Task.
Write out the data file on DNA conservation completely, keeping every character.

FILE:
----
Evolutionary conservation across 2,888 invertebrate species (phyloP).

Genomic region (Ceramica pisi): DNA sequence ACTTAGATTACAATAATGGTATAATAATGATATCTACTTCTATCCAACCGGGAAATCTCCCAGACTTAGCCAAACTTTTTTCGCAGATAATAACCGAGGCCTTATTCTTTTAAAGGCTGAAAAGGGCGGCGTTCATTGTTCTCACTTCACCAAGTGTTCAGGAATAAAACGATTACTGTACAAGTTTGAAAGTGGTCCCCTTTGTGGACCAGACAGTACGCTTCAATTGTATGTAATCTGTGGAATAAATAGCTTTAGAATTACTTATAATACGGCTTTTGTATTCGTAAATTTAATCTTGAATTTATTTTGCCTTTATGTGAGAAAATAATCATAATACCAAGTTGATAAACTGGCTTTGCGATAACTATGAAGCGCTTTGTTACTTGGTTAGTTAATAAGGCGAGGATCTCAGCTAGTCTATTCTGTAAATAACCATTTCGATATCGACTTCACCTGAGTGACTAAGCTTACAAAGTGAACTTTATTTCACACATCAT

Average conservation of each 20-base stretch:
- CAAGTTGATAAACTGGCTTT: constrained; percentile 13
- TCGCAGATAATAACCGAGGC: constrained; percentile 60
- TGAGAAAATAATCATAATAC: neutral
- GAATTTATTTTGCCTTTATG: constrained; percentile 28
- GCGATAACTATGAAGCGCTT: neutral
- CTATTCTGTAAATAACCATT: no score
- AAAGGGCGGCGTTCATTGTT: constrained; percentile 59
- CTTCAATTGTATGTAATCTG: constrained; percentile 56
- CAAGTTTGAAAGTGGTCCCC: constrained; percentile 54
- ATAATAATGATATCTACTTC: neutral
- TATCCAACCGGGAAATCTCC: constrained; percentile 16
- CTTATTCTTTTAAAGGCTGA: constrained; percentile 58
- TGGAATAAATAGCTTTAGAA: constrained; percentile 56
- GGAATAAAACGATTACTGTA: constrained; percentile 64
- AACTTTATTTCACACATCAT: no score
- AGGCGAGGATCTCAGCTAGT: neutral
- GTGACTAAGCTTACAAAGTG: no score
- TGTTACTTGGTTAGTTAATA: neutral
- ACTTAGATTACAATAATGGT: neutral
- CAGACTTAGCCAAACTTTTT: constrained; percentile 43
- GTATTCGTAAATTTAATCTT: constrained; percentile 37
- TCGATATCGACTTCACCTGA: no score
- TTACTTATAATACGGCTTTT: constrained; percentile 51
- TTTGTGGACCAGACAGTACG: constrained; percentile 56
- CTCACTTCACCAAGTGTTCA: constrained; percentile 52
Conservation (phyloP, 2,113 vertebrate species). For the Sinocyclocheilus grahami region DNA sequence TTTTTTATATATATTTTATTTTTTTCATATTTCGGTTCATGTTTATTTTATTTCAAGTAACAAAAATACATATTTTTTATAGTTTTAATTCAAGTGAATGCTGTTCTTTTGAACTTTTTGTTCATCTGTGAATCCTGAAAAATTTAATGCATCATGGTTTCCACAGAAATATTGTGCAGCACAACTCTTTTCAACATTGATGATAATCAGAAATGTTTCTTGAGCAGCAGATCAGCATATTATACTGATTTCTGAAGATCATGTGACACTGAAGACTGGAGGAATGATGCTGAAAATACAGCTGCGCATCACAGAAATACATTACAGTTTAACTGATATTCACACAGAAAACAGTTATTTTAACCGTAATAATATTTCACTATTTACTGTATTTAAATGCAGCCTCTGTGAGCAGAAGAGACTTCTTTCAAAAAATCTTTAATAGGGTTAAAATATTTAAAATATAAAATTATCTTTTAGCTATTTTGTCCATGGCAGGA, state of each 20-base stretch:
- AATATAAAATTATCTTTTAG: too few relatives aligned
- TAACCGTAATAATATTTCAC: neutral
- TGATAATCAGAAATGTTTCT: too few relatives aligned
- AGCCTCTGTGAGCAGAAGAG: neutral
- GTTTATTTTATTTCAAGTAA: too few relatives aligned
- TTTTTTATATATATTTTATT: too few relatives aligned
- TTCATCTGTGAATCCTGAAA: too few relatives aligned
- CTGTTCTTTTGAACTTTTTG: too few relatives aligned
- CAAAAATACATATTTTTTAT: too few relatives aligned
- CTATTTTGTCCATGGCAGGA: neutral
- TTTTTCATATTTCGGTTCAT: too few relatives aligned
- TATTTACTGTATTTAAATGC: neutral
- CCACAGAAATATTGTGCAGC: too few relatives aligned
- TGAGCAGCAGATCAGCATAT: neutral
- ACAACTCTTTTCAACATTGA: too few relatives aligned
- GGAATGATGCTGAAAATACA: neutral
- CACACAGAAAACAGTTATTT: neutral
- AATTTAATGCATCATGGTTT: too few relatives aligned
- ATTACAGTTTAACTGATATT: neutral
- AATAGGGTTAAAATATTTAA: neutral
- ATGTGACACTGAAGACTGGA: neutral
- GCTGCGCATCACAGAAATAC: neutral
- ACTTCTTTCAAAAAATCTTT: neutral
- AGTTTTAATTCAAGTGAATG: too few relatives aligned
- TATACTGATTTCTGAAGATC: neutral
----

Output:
Evolutionary conservation across 2,888 invertebrate species (phyloP).

Genomic region (Ceramica pisi): DNA sequence ACTTAGATTACAATAATGGTATAATAATGATATCTACTTCTATCCAACCGGGAAATCTCCCAGACTTAGCCAAACTTTTTTCGCAGATAATAACCGAGGCCTTATTCTTTTAAAGGCTGAAAAGGGCGGCGTTCATTGTTCTCACTTCACCAAGTGTTCAGGAATAAAACGATTACTGTACAAGTTTGAAAGTGGTCCCCTTTGTGGACCAGACAGTACGCTTCAATTGTATGTAATCTGTGGAATAAATAGCTTTAGAATTACTTATAATACGGCTTTTGTATTCGTAAATTTAATCTTGAATTTATTTTGCCTTTATGTGAGAAAATAATCATAATACCAAGTTGATAAACTGGCTTTGCGATAACTATGAAGCGCTTTGTTACTTGGTTAGTTAATAAGGCGAGGATCTCAGCTAGTCTATTCTGTAAATAACCATTTCGATATCGACTTCACCTGAGTGACTAAGCTTACAAAGTGAACTTTATTTCACACATCAT

Average conservation of each 20-base stretch:
- CAAGTTGATAAACTGGCTTT: constrained; percentile 13
- TCGCAGATAATAACCGAGGC: constrained; percentile 60
- TGAGAAAATAATCATAATAC: neutral
- GAATTTATTTTGCCTTTATG: constrained; percentile 28
- GCGATAACTATGAAGCGCTT: neutral
- CTATTCTGTAAATAACCATT: no score
- AAAGGGCGGCGTTCATTGTT: constrained; percentile 59
- CTTCAATTGTATGTAATCTG: constrained; percentile 56
- CAAGTTTGAAAGTGGTCCCC: constrained; percentile 54
- ATAATAATGATATCTACTTC: neutral
- TATCCAACCGGGAAATCTCC: constrained; percentile 16
- CTTATTCTTTTAAAGGCTGA: constrained; percentile 58
- TGGAATAAATAGCTTTAGAA: constrained; percentile 56
- GGAATAAAACGATTACTGTA: constrained; percentile 64
- AACTTTATTTCACACATCAT: no score
- AGGCGAGGATCTCAGCTAGT: neutral
- GTGACTAAGCTTACAAAGTG: no score
- TGTTACTTGGTTAGTTAATA: neutral
- ACTTAGATTACAATAATGGT: neutral
- CAGACTTAGCCAAACTTTTT: constrained; percentile 43
- GTATTCGTAAATTTAATCTT: constrained; percentile 37
- TCGATATCGACTTCACCTGA: no score
- TTACTTATAATACGGCTTTT: constrained; percentile 51
- TTTGTGGACCAGACAGTACG: constrained; percentile 56
- CTCACTTCACCAAGTGTTCA: constrained; percentile 52
Conservation (phyloP, 2,113 vertebrate species). For the Sinocyclocheilus grahami region DNA sequence TTTTTTATATATATTTTATTTTTTTCATATTTCGGTTCATGTTTATTTTATTTCAAGTAACAAAAATACATATTTTTTATAGTTTTAATTCAAGTGAATGCTGTTCTTTTGAACTTTTTGTTCATCTGTGAATCCTGAAAAATTTAATGCATCATGGTTTCCACAGAAATATTGTGCAGCACAACTCTTTTCAACATTGATGATAATCAGAAATGTTTCTTGAGCAGCAGATCAGCATATTATACTGATTTCTGAAGATCATGTGACACTGAAGACTGGAGGAATGATGCTGAAAATACAGCTGCGCATCACAGAAATACATTACAGTTTAACTGATATTCACACAGAAAACAGTTATTTTAACCGTAATAATATTTCACTATTTACTGTATTTAAATGCAGCCTCTGTGAGCAGAAGAGACTTCTTTCAAAAAATCTTTAATAGGGTTAAAATATTTAAAATATAAAATTATCTTTTAGCTATTTTGTCCATGGCAGGA, state of each 20-base stretch:
- AATATAAAATTATCTTTTAG: too few relatives aligned
- TAACCGTAATAATATTTCAC: neutral
- TGATAATCAGAAATGTTTCT: too few relatives aligned
- AGCCTCTGTGAGCAGAAGAG: neutral
- GTTTATTTTATTTCAAGTAA: too few relatives aligned
- TTTTTTATATATATTTTATT: too few relatives aligned
- TTCATCTGTGAATCCTGAAA: too few relatives aligned
- CTGTTCTTTTGAACTTTTTG: too few relatives aligned
- CAAAAATACATATTTTTTAT: too few relatives aligned
- CTATTTTGTCCATGGCAGGA: neutral
- TTTTTCATATTTCGGTTCAT: too few relatives aligned
- TATTTACTGTATTTAAATGC: neutral
- CCACAGAAATATTGTGCAGC: too few relatives aligned
- TGAGCAGCAGATCAGCATAT: neutral
- ACAACTCTTTTCAACATTGA: too few relatives aligned
- GGAATGATGCTGAAAATACA: neutral
- CACACAGAAAACAGTTATTT: neutral
- AATTTAATGCATCATGGTTT: too few relatives aligned
- ATTACAGTTTAACTGATATT: neutral
- AATAGGGTTAAAATATTTAA: neutral
- ATGTGACACTGAAGACTGGA: neutral
- GCTGCGCATCACAGAAATAC: neutral
- ACTTCTTTCAAAAAATCTTT: neutral
- AGTTTTAATTCAAGTGAATG: too few relatives aligned
- TATACTGATTTCTGAAGATC: neutral